Dialectical Behavior Therapy has four modules: Interpersonal Effectiveness, Distress Tolerance, Mindfulness, and Emotion Regulation. Participants in DBT programs are using EDI to create imagery to reinforce the skills that they have learned for each of these modules.

    Sarah DBT Skills

    Motivational Interviewing

    Motivational Interviewing (MI) is a goal-oriented counseling approach that focuses on facilitating a client’s intrinsic motivation and resolving ambivalence to motivate behavior change. Motivational Interviewing involves exploring the potential outcomes of changing versus not changing a behavior. While originally developed to treat alcohol addiction, MI is now used in a range of behavioral health treatments.

    The addition of EDI to MI can help a client to visualize the results of changing versus not changing a behavior. The following provides an example of a text-based versus EDI-based decision balance worksheet for stopping drinking behavior.

    Decision Balance Worksheet EDI

    Sample EDI Application: Chronic Pain

    EDI can be easily customized across multiple therapeutic settings, and has already been used successfully for individuals facing psychiatric illness, addiction, autism, trauma, cancer, and other chronic medical conditions. The EDI Institute collaborates closely with our partners to quickly and seamlessly integrate EDI into existing therapeutic programs.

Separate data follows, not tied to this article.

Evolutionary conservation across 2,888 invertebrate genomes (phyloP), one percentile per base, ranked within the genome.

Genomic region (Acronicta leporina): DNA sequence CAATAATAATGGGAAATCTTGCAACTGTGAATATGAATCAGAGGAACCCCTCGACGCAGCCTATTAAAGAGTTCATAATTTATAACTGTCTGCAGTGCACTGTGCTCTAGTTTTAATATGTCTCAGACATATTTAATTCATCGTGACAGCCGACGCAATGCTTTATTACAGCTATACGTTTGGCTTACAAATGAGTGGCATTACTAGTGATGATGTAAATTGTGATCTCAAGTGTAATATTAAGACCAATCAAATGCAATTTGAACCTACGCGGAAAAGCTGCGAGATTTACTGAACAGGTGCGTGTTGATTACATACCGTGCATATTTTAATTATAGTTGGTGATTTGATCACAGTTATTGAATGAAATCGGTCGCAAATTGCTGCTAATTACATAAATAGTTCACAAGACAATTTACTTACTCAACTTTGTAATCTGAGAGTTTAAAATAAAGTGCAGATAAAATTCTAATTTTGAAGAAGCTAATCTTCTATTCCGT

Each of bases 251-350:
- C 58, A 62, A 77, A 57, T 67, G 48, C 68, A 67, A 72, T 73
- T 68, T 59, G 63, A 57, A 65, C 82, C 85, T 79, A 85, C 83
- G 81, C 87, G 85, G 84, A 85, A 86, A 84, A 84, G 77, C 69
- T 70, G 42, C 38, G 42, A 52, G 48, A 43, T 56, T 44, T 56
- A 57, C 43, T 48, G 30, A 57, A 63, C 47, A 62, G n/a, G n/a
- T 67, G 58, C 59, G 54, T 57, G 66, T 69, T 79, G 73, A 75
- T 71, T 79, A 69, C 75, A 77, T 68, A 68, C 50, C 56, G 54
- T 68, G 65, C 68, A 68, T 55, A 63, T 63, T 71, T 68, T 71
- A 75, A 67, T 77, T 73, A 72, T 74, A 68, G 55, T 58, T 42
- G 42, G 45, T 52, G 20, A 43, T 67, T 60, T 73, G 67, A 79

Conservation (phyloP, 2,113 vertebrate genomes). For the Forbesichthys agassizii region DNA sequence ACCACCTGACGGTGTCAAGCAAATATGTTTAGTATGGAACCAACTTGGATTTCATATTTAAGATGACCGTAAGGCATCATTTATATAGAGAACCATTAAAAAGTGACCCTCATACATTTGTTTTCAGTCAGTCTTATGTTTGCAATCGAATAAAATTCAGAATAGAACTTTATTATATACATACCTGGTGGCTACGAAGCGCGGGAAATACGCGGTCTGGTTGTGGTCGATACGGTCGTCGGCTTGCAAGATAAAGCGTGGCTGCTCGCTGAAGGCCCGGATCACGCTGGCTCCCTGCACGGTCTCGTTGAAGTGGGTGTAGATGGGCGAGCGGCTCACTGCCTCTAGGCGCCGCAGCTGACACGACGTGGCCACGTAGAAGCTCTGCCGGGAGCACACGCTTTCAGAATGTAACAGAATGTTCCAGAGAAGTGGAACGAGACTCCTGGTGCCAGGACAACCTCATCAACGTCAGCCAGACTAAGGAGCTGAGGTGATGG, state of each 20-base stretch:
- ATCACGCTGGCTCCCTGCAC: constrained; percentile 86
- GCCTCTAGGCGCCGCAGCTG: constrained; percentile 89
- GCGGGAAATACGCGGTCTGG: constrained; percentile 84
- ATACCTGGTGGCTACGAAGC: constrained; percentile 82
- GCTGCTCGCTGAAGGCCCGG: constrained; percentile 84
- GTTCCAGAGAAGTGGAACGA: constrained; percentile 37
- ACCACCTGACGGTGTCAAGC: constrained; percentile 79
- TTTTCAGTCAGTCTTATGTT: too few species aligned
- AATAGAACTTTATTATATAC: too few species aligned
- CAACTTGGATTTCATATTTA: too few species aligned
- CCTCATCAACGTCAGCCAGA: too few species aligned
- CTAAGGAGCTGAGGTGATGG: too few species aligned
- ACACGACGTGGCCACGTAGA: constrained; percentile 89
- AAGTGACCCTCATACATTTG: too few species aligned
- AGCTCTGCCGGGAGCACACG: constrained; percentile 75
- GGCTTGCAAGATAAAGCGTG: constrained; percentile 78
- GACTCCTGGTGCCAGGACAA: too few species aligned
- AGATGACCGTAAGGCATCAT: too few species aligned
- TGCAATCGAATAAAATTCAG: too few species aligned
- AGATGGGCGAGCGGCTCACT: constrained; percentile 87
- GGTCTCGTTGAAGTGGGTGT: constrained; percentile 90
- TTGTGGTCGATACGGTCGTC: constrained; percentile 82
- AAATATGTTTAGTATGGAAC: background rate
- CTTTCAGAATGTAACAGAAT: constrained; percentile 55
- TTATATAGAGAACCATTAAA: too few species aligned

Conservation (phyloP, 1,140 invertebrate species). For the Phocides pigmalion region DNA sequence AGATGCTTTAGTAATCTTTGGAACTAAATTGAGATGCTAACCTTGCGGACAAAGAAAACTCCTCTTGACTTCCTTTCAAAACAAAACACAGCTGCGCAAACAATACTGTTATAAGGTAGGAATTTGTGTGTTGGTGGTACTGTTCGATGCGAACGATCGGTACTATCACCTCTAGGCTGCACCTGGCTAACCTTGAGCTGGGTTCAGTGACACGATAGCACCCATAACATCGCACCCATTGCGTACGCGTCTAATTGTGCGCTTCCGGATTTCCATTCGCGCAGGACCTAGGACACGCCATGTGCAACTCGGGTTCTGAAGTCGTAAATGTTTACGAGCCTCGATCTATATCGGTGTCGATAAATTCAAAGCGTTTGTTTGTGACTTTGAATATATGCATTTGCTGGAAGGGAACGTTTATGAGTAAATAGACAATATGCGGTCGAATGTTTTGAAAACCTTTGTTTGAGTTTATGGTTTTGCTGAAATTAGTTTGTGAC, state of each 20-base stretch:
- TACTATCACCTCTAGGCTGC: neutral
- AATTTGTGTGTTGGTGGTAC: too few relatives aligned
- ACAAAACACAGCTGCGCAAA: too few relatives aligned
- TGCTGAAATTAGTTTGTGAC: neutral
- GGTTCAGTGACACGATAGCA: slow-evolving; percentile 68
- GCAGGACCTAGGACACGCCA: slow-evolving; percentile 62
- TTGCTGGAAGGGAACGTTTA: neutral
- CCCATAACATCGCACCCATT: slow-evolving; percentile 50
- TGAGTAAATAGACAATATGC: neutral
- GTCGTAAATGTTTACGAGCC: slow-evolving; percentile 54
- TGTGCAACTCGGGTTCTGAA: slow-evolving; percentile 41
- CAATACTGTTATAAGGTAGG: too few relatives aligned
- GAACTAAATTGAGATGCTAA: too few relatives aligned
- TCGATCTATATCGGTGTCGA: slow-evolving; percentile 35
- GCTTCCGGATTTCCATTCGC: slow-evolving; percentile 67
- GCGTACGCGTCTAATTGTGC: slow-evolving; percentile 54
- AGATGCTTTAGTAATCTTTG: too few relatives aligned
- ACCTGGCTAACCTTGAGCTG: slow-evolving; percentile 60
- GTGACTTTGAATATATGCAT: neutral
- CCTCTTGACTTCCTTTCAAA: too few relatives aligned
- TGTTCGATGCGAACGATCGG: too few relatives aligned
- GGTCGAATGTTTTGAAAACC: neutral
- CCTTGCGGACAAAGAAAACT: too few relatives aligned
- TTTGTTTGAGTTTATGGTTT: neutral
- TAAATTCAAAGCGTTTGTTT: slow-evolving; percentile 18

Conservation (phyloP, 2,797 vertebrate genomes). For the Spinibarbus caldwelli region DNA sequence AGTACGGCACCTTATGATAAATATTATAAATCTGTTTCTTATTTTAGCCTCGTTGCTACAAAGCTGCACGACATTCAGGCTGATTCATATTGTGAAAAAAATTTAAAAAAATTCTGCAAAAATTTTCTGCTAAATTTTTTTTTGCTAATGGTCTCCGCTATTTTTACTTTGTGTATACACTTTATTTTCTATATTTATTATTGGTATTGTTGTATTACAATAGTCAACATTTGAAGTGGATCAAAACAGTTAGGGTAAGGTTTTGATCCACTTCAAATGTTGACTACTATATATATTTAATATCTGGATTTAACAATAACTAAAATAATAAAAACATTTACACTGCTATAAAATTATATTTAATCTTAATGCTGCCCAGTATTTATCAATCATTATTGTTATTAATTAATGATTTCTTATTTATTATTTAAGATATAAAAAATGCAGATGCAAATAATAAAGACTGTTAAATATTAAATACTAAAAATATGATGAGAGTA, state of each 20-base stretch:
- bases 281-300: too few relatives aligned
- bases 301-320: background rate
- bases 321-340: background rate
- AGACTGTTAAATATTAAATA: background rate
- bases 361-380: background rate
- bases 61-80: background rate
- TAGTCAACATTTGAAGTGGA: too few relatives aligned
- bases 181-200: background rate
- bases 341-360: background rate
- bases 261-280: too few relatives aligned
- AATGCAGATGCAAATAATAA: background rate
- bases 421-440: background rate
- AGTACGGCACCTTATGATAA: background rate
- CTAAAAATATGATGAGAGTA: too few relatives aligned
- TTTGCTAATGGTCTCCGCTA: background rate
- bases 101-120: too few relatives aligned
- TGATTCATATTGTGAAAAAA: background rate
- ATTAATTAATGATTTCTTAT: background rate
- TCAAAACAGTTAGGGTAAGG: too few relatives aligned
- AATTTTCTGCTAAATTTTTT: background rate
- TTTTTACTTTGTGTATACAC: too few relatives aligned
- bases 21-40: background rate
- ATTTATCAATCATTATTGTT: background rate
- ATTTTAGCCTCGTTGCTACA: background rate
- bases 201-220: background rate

This sample application illustrates the use of EDI for chronic pain management, including therapeutic approaches such as Guided Imagery Visualization, Pain Journaling, and Cognitive Behavioral Therapy (CBT). In these examples, images and their associated captions take the place of written text, enhancing the effectiveness of each therapeutic technique.

    Enhancing Existing Therapies

    EDI is a technique for enhancing the effectiveness of evidence-based interventions through an approach that is engaging, accessible, and powerful. EDI integrates seamlessly into existing behavioral therapies, improving clinical outcomes by enabling expression of complex thoughts and experiences in ways often not possible through language.

    Leading organizations find that EDI can be integrated with minimal disruption or training into proven therapies including:

  • Recovery Support
  • Journaling
  • Cognitive Behavioral Therapy (CBT)
  • Dialectical Behavior Therapy (DBT)
  • Motivational Interviewing (MI)
  • Sample EDI Application: Chronic Pain
  • Newly published EDI research strongly supports what participants and clinicians have reported in numerous EDI pilot studies. The EDI Institute is now moving forward with randomized trials to quantify actual impact of EDI on health outcomes.

     

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    Recovery Support

    Recovery Support is an integral component of many behavioral therapy programs, supporting individuals after treatment to help prevent relapse. Our partners integrate EDI into existing Recovery Support programs by allowing participants to create image-based statements of recovery strategies, warning signs, and coping mechanisms.

    Today’s standard of care for Recovery Support typically involves text-based documents that individuals take home upon discharge. EDI allows the creation of image-based Recovery Support tools that clinicians and participants find more effective in providing support after treatment. Research is underway to assess and quantify the resulting improvement in long-term health outcomes.